Dassault Systèmes, manufacturer of the 3DEXPERIENCE Platform and CATIA design suite, has recreated unique structures and equipment from the Allied D-Day landings in Normandy, France. VentureBeat reports that the entire simulation can also be experienced through the Oculus Rift virtual reality goggles.
When the Allies began planning for the invasion of German-occupied France in the 1940s they soon realized that the hardest part wouldn't be in getting the first wave to the beachhead. The true complexity of the D-Day invasion was keeping the largest invading force the world had ever seen supplied.
The Allied solution was to create the world's first temporary deepwater port facility of its kind, called the Mulberry B. Anchored off of Arromanches, France a complex set of concrete and metal pontoons supported a temporary roadway that allowed massive supply ships to dock, roll out their equipment and supplies, and pull away without the need to unload first into smaller ships.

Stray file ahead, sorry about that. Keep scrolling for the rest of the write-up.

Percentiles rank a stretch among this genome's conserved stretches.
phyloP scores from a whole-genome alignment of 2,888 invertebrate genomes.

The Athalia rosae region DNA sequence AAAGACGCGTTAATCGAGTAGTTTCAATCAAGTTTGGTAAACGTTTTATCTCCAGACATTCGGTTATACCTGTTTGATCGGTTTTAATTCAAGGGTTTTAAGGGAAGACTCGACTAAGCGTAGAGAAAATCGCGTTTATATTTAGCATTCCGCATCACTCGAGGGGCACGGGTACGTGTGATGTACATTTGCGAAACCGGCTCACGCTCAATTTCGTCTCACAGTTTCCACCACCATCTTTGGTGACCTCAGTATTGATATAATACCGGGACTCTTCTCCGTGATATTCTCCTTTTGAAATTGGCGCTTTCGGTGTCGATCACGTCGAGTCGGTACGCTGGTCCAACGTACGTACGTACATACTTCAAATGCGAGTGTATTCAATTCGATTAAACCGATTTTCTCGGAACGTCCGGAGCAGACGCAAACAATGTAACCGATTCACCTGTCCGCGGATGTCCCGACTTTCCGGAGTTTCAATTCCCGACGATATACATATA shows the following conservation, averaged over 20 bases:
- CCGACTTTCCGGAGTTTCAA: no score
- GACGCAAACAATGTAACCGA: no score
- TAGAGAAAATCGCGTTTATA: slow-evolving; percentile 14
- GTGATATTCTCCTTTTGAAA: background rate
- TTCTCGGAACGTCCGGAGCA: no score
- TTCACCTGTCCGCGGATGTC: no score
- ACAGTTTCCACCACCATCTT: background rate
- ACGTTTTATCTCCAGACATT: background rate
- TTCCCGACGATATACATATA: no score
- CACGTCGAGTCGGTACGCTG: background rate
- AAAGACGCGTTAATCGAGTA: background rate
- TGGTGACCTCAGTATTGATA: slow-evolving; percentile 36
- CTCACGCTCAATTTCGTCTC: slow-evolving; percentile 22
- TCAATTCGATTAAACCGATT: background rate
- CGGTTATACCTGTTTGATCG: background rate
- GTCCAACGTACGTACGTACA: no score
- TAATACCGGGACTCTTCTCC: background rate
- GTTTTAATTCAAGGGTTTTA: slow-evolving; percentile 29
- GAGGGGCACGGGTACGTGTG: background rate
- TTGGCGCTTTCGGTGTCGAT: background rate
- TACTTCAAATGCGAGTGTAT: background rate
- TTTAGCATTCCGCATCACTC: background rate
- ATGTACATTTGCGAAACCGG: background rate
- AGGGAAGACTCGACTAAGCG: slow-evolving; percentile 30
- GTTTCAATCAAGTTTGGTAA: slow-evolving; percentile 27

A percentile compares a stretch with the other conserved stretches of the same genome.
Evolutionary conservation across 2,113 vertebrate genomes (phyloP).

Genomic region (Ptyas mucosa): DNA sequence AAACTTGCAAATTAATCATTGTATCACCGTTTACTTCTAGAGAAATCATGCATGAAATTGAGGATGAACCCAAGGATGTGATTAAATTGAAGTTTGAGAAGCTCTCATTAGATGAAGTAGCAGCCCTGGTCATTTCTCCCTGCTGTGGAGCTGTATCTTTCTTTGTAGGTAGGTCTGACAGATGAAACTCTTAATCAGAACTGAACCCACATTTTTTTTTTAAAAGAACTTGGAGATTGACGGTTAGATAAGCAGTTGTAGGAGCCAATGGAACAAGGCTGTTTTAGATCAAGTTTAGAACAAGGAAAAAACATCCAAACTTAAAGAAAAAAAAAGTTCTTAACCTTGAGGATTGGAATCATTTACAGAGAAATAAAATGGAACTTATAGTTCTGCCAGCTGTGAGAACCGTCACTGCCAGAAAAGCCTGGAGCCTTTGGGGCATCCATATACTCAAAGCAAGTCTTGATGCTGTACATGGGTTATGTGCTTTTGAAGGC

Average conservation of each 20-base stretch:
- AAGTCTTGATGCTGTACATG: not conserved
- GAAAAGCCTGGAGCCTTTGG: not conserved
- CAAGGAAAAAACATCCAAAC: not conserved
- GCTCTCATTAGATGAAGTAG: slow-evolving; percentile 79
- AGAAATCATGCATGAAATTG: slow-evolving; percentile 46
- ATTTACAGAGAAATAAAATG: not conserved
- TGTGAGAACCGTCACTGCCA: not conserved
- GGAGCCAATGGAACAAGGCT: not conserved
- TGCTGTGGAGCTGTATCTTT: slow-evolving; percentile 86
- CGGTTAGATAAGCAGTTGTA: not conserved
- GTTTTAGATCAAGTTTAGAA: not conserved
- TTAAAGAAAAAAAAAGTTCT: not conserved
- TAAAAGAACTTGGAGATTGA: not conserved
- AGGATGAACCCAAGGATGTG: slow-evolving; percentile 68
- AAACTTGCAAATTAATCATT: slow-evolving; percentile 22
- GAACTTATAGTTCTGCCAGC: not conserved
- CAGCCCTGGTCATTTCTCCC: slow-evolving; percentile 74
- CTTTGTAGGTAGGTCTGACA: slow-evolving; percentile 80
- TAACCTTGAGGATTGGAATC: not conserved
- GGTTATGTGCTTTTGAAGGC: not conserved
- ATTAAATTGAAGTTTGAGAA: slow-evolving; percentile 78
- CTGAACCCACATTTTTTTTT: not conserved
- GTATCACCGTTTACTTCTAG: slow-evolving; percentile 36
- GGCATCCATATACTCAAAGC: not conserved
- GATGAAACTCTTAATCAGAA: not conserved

After the war the system was largely dismantled, leaving one of the greatest engineering feats of the 20th century to the imagination. A Dassault employee lamented the fact to experiential strategy vice president Mehdi Tayoubi, who thought that their own software could provide a solution.
"There was nothing left for them to see on the beaches,” Tayoubi said. “As [modern] engineers, we should [pay] tribute to the engineers of that era who made these huge innovations.”
In motion the simulation Tayoubi helped create shows how the massive structures worked, how they rose when the tide came in and how they settled down onto the long, flat Normandy beaches when the tide went out. Additionally, Dassault made complex models of the LCVP "Higgins" boat and the CG-4A "Waco" glider from the original blueprints.
VentureBeat also says that the educational simulation will be featured in the Nova documentary "D-Day: Sunken Secrets." It will also be available for Oculus Rift users to download and experience at home.
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